Cracking down on puppy mills
Thanks to successful, proactive legislation, Best Friends’ puppy mill initiatives helped more animals than ever before this year. The future is looking a whole lot brighter for dogs because of new local ordinances to stop puppy mill dog sales in pet stores, statewide regulation of dog breeders, and other key changes during the year.
Puppy mill and pet store connection
Laws that ban the sale of dogs in pet stores prevent retail establishments from selling puppies obtained from large-scale breeding facilities (puppy mills). They also encourage stores to feature pets from local rescue organizations and shelters. Such progressive legislation illuminates the puppy mill-pet store connection and, with many communities embracing these retail pet sale bans, the demand for puppy mill dogs is on the decline.
Elizabeth Oreck, national manager of Best Friends’ puppy mill initiatives says, “I'm incredibly proud that we were able to help enact many of the 28 local ordinances passed in 2014 that prohibit pet stores from selling dogs and cats unless they are obtained from shelters or rescue groups.”
Many communities support the growing trend of featuring rescued animals at retail outlets rather than puppy mill-supplied animals — especially large cities around the country that have voted in pet sale bans. In California, for example, Best Friends volunteers have for a number of years set up information tables near pet stores where puppy mill dogs are still sold. Their presence has had a significant impact. “I'm so proud of our volunteers, who, for years, have been peacefully and tirelessly educating Southern California mall customers about the connection between puppy mills and pet store,” says Elizabeth. “Their dedication to raising awareness and advocating for dogs in mills is so inspiring, and their efforts are helping move us toward becoming a more compassionate nation.”
In the past year, the opposition has also been at work, but with less success. “There have been lawsuits filed against a few communities that have enacted ordinances banning pet store sales of dogs, although several of those suits have already been dismissed,” says Elizabeth. “It's a common tactic used by those who profit from the cruelty of puppy mills, but it has no real legal merit.”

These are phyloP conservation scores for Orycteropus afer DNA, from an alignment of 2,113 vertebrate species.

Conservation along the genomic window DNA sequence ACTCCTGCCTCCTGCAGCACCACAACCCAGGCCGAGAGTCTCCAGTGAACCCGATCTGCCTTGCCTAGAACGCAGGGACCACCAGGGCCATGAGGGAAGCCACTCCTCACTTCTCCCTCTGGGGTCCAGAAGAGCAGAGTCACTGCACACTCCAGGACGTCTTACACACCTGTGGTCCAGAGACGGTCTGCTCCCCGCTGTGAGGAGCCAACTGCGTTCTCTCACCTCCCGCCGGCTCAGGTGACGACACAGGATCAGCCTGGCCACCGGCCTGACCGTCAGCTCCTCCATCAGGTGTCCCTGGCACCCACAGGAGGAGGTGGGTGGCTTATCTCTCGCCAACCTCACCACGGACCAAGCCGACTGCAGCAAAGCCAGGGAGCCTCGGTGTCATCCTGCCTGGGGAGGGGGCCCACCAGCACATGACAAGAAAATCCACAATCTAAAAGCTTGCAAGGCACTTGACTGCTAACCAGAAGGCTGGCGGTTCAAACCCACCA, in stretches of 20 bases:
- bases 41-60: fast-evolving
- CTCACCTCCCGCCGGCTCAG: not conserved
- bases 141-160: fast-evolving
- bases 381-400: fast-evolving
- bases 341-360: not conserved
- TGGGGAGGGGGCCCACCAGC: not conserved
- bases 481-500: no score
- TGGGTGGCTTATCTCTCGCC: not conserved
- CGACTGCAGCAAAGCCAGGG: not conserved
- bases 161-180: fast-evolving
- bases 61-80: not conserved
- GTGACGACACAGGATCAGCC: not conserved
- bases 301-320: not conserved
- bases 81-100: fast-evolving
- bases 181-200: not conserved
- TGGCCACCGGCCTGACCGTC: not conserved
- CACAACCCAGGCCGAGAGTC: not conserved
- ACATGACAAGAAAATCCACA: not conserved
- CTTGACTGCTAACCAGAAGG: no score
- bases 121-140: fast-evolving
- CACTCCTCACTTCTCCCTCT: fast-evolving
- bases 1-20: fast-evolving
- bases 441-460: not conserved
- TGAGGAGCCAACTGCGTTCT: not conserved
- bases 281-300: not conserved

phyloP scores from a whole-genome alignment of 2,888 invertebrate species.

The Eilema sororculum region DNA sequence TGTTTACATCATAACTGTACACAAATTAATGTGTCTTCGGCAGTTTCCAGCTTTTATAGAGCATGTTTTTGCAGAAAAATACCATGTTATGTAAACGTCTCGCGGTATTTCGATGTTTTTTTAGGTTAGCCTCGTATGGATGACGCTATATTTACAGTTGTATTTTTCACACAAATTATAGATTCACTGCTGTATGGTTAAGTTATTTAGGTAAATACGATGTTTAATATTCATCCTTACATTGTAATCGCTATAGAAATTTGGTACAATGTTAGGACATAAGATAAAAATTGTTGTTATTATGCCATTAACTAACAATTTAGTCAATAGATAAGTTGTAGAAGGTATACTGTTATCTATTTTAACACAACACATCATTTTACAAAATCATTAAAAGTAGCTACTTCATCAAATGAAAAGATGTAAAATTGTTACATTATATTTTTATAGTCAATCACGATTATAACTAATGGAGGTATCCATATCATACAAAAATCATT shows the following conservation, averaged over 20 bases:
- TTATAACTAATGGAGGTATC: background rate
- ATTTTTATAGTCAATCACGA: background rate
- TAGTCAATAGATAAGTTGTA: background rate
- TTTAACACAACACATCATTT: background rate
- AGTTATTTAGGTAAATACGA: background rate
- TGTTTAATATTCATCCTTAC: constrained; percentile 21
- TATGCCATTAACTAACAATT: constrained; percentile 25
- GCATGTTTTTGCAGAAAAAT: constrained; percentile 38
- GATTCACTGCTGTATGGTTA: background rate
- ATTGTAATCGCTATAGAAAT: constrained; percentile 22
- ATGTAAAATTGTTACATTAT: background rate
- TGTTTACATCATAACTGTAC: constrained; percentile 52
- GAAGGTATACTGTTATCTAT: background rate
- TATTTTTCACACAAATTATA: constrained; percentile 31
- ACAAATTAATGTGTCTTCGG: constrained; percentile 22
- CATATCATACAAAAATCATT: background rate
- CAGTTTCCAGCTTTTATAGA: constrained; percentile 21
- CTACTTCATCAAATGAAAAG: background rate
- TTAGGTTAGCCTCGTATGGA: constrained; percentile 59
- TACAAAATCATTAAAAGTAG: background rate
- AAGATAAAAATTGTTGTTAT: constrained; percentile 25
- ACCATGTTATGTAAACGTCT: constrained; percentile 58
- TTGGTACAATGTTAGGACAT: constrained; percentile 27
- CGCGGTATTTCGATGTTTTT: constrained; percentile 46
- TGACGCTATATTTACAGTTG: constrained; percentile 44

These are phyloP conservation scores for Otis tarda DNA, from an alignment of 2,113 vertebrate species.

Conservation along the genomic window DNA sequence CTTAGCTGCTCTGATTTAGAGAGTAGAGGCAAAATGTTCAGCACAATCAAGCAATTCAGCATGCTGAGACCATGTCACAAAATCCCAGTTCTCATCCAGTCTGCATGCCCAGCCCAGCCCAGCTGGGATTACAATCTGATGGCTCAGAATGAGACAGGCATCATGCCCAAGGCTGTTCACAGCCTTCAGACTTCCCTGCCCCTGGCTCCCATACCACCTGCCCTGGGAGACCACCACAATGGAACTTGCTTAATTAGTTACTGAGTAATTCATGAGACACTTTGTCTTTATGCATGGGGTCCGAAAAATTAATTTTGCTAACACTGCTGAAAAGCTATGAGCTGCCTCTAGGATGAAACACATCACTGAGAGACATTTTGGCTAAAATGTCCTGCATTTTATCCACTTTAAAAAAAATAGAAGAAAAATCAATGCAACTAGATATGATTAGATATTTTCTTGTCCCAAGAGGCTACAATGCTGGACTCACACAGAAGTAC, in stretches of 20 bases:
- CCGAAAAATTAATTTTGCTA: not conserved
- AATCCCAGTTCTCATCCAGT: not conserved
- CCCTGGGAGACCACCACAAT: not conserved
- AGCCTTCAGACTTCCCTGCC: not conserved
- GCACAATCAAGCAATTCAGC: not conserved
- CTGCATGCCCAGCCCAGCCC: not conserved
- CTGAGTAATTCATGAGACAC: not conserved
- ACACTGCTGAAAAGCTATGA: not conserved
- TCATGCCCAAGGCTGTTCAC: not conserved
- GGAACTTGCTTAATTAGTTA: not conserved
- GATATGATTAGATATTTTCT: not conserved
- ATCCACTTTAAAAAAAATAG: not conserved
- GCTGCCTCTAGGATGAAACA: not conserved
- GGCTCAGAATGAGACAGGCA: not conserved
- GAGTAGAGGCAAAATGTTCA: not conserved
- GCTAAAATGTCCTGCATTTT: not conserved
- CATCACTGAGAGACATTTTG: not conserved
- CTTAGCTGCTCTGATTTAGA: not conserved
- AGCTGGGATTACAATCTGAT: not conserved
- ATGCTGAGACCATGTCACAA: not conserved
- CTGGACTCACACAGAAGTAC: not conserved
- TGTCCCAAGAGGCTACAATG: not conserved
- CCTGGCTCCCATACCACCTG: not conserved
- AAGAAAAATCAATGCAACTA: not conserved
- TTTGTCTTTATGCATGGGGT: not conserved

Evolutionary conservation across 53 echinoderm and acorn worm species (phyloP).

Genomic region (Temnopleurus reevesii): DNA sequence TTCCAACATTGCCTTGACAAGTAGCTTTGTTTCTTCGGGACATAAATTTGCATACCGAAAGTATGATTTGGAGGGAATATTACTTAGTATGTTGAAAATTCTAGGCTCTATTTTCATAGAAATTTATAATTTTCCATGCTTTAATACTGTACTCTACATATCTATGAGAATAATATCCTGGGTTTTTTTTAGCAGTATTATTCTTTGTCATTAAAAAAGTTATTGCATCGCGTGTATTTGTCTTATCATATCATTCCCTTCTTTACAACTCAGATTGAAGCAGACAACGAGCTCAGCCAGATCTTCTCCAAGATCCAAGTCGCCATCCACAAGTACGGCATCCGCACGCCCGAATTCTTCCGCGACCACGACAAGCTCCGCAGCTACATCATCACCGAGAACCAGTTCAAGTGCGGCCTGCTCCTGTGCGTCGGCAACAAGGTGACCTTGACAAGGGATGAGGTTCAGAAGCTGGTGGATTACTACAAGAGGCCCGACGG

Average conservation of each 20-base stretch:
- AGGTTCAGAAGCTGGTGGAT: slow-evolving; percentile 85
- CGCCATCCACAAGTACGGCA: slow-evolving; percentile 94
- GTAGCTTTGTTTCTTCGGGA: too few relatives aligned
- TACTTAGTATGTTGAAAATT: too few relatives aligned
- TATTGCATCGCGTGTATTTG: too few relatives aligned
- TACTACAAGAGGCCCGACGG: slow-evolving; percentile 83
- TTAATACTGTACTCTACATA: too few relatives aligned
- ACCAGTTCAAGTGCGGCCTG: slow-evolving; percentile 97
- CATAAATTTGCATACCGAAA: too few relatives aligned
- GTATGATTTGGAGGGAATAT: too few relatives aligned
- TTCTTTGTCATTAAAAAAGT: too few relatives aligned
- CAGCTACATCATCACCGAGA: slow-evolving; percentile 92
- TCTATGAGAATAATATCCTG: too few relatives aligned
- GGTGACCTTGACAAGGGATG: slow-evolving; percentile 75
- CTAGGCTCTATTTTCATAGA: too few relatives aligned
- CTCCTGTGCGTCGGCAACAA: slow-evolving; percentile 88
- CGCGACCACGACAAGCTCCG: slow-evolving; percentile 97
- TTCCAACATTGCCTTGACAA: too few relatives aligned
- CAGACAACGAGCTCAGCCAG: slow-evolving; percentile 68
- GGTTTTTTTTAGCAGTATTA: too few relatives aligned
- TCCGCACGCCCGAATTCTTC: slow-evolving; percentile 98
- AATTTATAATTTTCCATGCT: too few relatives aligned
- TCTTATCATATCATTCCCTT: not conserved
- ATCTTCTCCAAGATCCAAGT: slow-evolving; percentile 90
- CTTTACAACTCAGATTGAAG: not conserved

In 2014, Best Friends also helped thwart an amendment to the Farm Bill, which would have repealed a lot of the progress already made to protect dogs in mills. One lawmaker tried to loosen (or reduce) the protections for animals in breeding facilities (including puppy mills), which would have undone many pro-animal provisions passed at the state level. Best Friends also supported statewide legislation to help dogs trapped in puppy mills in New York, Virginia and Minnesota. “The three state bills we helped enact will regulate pet dealers and commercial breeding and are important steps toward a day without puppy mills,” says Elizabeth.
A bright future for dogs
“Puppy mill sales are down, adoption is more popular than ever, and more shelter animals are finding their forever homes,” says Elizabeth. “I believe we are seeing the light at the end of the tunnel in the fight against puppy mills, but we will only get there when we stop supporting puppy mills through our consumer decisions and, rather, start making adoption our first and final choice.”
To that end Best Friends produced a video that illustrates the puppy mill issue in an easy-to-understand way, in order to reach folks who may not know the cruelty behind that cute puppy in the pet store window.
“The future of puppy mills is in all of our hands and, together, we can end this problem once and for all.” says Elizabeth. “We can Save Them All.”
Get involved to help animals
Be a part of the magic by becoming a Best Friends member.
Learn more about the puppy mill initiatives.
Photos by Best Friends staff